Should Black Parents Consider Homeschooling?

April 19, 2011  |  

Whether folks want to admit or not, our public school system is in terrible trouble, and it’s our kids who are caught in the crosshairs. We’ve all heard the reports and mews articles—only 47 percent of black males graduate from high school on time (that number is only half of that if you happen to live in Philadelphia or New York City). Schools everywhere are equipping themselves with metal detectors and armed guards to counteract the growing issue of bullying and violence. Plus, drastic budget cuts in education has meant that many school districts have had to choose between buying textbooks or closing individual schools.

Despite the many options that have been explored to right the wrongs of our education system, none of them have provided parents, teachers and administrators with a magic solution. With so much uncertainty, isn’t it about time that parents, particularly black parents, of school aged children consider other options, like bucking the system and homeschooling their children?

When many folks think of homeschooling, what ultimately comes to mind are either images of affluent couples that can afford to stay home and teach, or crazy religious fanatics preparing their brood for the coming of the raptures. However, more middle-class and well-adjusted black parents are exploring the homeschooling option.

According to the National Home Education Research Institute (NHERI), minorities account for about 15 percent of the nearly two million homeschooled students in the country. Also, according to the U.S. Department of Education’s National Center for Education Statistics, there is an estimated 220,000 black children being homeschooled, which makes them about 10 percent of the estimated 15 percent of minority children who are homeschooled.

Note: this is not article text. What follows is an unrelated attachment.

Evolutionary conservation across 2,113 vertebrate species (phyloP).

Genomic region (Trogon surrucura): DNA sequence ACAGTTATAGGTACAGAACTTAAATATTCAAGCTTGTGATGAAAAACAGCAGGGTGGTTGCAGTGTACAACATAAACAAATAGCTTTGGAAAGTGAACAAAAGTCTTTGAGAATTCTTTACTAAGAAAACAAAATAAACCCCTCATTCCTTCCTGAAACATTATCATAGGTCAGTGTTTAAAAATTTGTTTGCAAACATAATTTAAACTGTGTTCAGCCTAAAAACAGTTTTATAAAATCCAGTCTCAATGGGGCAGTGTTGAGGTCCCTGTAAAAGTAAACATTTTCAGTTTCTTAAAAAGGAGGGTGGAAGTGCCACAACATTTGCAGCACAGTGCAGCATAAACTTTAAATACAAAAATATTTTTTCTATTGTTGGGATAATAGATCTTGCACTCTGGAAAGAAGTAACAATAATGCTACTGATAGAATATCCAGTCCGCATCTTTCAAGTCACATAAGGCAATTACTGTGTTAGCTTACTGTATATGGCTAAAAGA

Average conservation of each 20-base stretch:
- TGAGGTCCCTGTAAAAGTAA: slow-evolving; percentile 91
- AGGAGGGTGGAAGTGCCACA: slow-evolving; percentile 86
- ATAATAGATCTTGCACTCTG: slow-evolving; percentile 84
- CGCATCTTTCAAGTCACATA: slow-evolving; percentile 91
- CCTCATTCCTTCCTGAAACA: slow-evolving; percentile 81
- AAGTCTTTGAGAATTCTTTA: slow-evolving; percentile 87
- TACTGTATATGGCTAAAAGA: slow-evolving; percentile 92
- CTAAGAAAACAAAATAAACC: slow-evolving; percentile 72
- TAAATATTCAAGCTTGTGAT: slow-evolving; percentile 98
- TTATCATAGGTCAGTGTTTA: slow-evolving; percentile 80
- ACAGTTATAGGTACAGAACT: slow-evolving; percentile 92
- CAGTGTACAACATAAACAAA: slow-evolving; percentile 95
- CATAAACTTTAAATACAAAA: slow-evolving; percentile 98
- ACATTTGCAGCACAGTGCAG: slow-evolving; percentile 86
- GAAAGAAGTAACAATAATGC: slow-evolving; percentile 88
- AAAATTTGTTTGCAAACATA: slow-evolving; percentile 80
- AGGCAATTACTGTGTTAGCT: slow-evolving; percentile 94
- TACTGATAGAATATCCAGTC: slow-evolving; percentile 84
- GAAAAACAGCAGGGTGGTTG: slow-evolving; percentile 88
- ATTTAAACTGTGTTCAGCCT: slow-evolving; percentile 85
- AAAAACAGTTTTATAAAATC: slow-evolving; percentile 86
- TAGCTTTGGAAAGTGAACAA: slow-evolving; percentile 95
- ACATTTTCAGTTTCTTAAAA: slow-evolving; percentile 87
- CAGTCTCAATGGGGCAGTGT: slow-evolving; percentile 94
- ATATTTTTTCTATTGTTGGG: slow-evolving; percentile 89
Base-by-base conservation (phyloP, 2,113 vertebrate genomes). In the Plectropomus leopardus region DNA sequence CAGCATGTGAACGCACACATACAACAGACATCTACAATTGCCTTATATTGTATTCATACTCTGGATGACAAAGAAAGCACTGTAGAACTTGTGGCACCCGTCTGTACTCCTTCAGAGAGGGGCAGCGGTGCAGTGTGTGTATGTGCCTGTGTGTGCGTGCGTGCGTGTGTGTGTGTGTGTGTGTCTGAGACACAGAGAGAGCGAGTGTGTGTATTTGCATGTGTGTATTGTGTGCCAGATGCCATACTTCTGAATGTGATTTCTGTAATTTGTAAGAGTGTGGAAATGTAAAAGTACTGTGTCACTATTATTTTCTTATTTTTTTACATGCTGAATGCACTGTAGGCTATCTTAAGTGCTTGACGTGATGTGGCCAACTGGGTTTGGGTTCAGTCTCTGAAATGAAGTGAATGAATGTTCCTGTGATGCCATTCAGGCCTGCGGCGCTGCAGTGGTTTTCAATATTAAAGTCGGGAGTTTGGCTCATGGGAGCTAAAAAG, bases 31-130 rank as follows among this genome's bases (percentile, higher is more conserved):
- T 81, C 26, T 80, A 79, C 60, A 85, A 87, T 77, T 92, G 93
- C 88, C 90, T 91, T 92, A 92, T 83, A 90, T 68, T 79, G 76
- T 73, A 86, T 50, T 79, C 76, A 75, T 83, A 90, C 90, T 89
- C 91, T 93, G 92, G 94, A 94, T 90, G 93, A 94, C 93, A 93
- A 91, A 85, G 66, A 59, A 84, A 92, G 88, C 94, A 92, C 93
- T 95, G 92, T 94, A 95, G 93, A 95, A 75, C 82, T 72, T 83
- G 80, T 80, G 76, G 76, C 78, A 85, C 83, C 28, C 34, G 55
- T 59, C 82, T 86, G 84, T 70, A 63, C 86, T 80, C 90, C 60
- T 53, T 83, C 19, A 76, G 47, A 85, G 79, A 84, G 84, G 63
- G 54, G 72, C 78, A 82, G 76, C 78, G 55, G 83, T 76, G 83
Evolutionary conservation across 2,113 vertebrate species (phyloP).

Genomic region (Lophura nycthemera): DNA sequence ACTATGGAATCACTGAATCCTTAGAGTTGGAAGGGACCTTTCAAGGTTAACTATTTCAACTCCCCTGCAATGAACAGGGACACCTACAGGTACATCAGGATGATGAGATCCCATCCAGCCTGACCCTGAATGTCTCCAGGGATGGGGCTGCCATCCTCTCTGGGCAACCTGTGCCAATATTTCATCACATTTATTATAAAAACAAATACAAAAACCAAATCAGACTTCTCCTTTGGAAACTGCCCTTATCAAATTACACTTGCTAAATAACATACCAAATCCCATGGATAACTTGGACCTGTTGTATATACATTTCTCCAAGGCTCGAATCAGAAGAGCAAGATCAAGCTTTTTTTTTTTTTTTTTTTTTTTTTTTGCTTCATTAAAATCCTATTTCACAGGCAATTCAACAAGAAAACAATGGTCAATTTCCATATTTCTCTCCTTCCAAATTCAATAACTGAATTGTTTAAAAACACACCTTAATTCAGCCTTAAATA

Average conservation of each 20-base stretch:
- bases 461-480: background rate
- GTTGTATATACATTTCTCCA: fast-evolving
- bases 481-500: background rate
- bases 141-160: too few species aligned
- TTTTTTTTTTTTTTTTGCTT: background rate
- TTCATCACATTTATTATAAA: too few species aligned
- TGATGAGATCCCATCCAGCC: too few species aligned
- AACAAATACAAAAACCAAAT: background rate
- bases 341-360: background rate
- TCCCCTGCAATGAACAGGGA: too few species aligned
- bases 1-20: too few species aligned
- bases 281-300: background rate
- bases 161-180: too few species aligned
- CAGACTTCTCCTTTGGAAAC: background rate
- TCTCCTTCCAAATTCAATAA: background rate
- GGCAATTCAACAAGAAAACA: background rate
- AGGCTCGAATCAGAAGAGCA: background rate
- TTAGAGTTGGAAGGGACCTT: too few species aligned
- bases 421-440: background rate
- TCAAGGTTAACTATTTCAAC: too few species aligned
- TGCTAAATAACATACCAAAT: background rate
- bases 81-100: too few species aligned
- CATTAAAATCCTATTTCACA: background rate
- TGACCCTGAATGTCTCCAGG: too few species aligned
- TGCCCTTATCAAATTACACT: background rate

Black parents who have gone the homeschooling route have done so mostly due to a desire to pull their kids out of a failing school system, which seems to be failing black children at an even higher rate than it does other children. The NHERI study also indicates that many black parents who home-school focus on providing their children with an education immersed in Afrocentric values, something that is often neglected by traditional schools.

Of course, financial restraints may make homeschooling an unattainable dream for many black families; however, there are a number of homeschooling associations to help parents find support for their alternative education needs. Earlier this year, the Chicago Tribune profiled the Indigo Nation Homeschooler’s Association, a co-opt education collective. The 12 families who participate in the collective work together to develop and teach a curriculum that is centered on African-American history, culture and language.

But much like other alternatives to the public education system, homeschooling is not the answer for all. As many public school advocates and educators will tell you, good parents who are actually concerned about their children’s education are the families that should stick around and fight for an improved public school system. However, the number one obligation any parent has is to their children and their children’s education. As such, all alternatives to ensure that your children receive a good education should be on the table. Ultimately, black parents should not feel that they should have to sacrifice their child’s future in the hopes that one day, some day, the public school system will be fixed.

Charing Ball is the author of the blog People, Places & Things.

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